Sponge by Adigun Peters


I grew up in a tenement house popularly known as “Face-me-I-face-you” in the far end of Ajegunle. Ajegunle is the abandoned Lagos. A place where a fight is like a football game where scores are counted for the number of people dead, and each side trying to make the scores even. 

It is a place where dilapidated hospitals, schools, and infrastructures live. The only standard buildings are hotels, clubs, casinos, and beer parlors. They are so much that no street or bus stop existed without a hotel, club, or beer parlor. 

Ajegunle is infested with pot-holes; houses were springing up unplanned like weeds. The majority of the houses were unpainted, sagged, and untended. “THIS HOUSE IS NOT FOR SALE, BEWARE OF 419” was scribbled on most houses’ walls.

 I grew up in one of those untended and unpainted houses with “THIS HOUSE IS NOT FOR SALE” scribbled on the wall with my aunt.

 I’m sure you wonder why not with my parents.

Well, my aunt told me my dad left my mom shortly after my birth to pursue his so-called “music career” because I’ll be an obstacle to his dreams. Mom also abandoned me with my grandmother to start up a real family with another man and children. To her, it was like I never existed. She even named me “Enitan”- someone of history- because I was history to her. 

Grandma at the point of death handed me over to my aunt who refuses to get married because she doesn’t want to be any man’s slave. Or better still, she didn’t want the same thing that happened to my grandmother and my mother happen to her. 

Aunty Bola was a Nurse in one of the dilapidated clinics in Ajegunle. She had, as long as I can remember, dreamt of being a TV host, and she held that dream in a tight clasp until she was truthful to herself- nobody will employ a 30-year lady with obesity as a TV host.  

Aunty Bola and I bonded easily when grandma died. It was aunty Bola who taught me how to dissolve Robb in hot water and inhale the steam to cure catarrh, to dry pimples with toothpaste, hot-stretch my hair when I get lice from neighbors, talked me through my first menstrual period – how to use a menstrual pad, how not to take sugary things to avoid cramps. 

We would comb through the piles of secondhand clothes and shoes – also called Okrika (with its special scent and myth that it last longer than new ones) – in the side stalls of Alaba market, finding the best piece and haggling tirelessly with traders.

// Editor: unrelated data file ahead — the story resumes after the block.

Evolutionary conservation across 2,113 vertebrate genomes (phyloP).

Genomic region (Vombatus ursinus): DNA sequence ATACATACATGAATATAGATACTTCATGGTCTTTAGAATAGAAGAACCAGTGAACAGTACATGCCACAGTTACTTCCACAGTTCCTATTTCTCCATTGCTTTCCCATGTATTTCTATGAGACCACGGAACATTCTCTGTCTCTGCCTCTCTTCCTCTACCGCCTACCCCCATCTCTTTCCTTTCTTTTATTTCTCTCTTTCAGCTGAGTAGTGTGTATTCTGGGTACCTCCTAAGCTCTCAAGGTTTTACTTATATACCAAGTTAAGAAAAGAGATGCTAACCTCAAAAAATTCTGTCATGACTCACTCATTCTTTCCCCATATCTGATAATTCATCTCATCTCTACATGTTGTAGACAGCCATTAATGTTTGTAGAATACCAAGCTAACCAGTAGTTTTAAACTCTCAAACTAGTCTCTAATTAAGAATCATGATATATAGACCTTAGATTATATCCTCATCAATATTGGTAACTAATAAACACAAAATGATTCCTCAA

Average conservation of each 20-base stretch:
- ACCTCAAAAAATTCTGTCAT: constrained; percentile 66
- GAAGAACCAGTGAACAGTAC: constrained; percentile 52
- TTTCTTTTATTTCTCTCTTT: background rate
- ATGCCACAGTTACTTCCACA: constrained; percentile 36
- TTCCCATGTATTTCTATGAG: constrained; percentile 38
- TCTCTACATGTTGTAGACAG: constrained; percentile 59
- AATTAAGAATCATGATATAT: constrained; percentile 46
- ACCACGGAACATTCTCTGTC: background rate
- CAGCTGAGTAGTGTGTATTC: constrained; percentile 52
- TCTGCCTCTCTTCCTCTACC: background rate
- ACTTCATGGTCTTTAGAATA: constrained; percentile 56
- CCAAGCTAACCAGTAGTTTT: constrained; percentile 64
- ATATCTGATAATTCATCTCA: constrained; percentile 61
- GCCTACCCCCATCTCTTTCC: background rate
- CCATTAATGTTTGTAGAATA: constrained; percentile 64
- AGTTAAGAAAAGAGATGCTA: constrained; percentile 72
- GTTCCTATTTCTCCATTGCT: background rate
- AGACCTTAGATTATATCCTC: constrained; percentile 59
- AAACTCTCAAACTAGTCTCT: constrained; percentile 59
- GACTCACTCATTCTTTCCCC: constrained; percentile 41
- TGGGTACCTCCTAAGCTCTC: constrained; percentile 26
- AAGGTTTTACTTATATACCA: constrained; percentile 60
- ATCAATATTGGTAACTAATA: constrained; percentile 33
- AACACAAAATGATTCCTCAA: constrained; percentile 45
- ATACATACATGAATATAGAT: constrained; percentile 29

She gave me the freedom to do whatever I wanted but will always warn me against boys. At a tender age, I wondered why she hated men so much, probably because she was raped at age thirteen by her boss’ brother, Or because my grandma was a victim of domestic violence. Perhaps because what happened to my parents was a confirmation that men will always be themselves.  


I made UNILAG cut-off mark to study Mass Communication the year I clocked seventeen but failed to scale through the aptitude test. I registered for JAMB the second time and passed the cut-off mark with two marks. The fear of failing another aptitude test drove me to register for a prep class.

 I was on my way home from prep class when I met Ovie. The deity who gave and took teenage love had decided that I would meet Ovie that day. We were in the same taxi and we alighted at the same junction. I had no idea he was following me as I walked home. 

“You know, I was trying to man up and ask for your number in the taxi because I kept wondering when I’ll see such a beautiful face again,” he said

 Normally, I would have ignored him just like I did to other boys, but I was curious to know the owner of such gentle voice. He is dark-skinned, dressed in black jeans and a checkers shirt. He looked more than my age about eighteen to twenty years old. 

“Excuse me,” I said. 

“Aren’t you hot in that jacket?” he asked, smiling

 “Very hot” I said, “but it’s my body right?” 

“You can take it off; I’ll hold it for you” 

“Thanks but no thanks”

 “I like your voice,” he said, almost cutting me short.

 “My voice”